FCC Chairman Ajit Pai today formally recommended that the T-Mobile-Sprint merger be approved. Pai has submitted a draft order to the other FCC commissioners who will vote on whether or not to approve it.
“After one of the most exhaustive merger reviews in Commission history, the evidence conclusively demonstrates that this transaction will bring fast 5G wireless service to many more Americans and help close the digital divide in rural areas,” FCC Chairman Pai said in his announcement. “Moreover, with the conditions included in this draft Order, the merger will promote robust competition in mobile broadband, put critical mid-band spectrum to use, and bring new competition to the fixed broadband market.”
Ajit Pai first came out in support of T-Mobile and Sprint’s merger back in May when the two carriers announced three commitments related to the merger’s completion, including the sale of Boost Mobile and a promise to not raise prices for three years. At that time, FCC Commissioner Brendan Carr also voiced support for the merger, and FCC Commissioner Mike O’Rielly said that he was “inclined to support” T-Mo and Sprint’s deal.
FCC Commissioner Jessica Rosenworcel isn’t on board with the merger. In response to FCC Chairman Pai’s announcement of support of the T-Mobile-Sprint merger, Commissioner Rosenworcel said, “I believe we need more competition, not less. I am not convinced that removing a competitor will lead to better outcomes for consumers. But what I am convinced of is that before the FCC votes on this new deal negotiated by Washington, the public should have the opportunity to weigh in and comment. Too much here has been done behind closed doors.”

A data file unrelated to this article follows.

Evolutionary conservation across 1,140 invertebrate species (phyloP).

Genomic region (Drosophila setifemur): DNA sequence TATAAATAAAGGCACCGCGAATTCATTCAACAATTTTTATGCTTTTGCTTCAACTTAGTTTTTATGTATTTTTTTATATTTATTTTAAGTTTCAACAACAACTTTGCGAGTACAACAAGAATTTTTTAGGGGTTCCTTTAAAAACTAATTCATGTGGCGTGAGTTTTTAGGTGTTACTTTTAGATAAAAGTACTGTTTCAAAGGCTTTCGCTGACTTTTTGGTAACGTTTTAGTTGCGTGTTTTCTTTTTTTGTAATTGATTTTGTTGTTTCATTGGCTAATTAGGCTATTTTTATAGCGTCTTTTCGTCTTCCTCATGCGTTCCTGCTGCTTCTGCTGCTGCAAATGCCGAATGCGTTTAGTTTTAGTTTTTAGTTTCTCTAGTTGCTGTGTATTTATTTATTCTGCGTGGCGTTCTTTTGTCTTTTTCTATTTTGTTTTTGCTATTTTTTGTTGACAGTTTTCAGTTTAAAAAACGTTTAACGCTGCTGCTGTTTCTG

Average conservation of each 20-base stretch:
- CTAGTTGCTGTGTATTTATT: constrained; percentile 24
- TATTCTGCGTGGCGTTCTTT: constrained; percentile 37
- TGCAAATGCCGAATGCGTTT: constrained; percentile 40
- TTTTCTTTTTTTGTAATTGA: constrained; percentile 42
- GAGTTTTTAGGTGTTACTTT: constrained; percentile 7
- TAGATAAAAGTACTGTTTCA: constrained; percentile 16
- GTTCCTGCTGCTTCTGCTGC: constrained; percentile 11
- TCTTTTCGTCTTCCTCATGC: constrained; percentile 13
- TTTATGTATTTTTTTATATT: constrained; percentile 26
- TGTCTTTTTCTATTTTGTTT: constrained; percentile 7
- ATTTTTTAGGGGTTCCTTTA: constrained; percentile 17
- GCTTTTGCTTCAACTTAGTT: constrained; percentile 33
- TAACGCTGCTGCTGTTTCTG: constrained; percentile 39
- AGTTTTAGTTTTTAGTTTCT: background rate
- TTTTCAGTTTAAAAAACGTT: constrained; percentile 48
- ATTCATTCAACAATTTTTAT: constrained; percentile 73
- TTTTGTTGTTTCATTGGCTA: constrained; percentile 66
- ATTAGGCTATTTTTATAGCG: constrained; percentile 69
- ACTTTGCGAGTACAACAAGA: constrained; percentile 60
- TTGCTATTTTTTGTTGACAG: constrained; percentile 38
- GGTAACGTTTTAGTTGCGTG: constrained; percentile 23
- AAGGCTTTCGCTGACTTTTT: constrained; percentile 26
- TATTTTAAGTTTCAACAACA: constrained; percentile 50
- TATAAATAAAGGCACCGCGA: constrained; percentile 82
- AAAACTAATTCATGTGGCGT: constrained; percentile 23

T-Mobile and Sprint’s merger got approval from the Department of Justice last month, and getting official support from FCC Chairman Pai is another important milestone for T-Mo and Sprint. The merger isn’t a done deal quite yet, though, because a group of 16 state attorneys general are suing to block the merger, saying it will lessen competition, raise prices for consumers, and harm jobs. That trial is set to begin in December.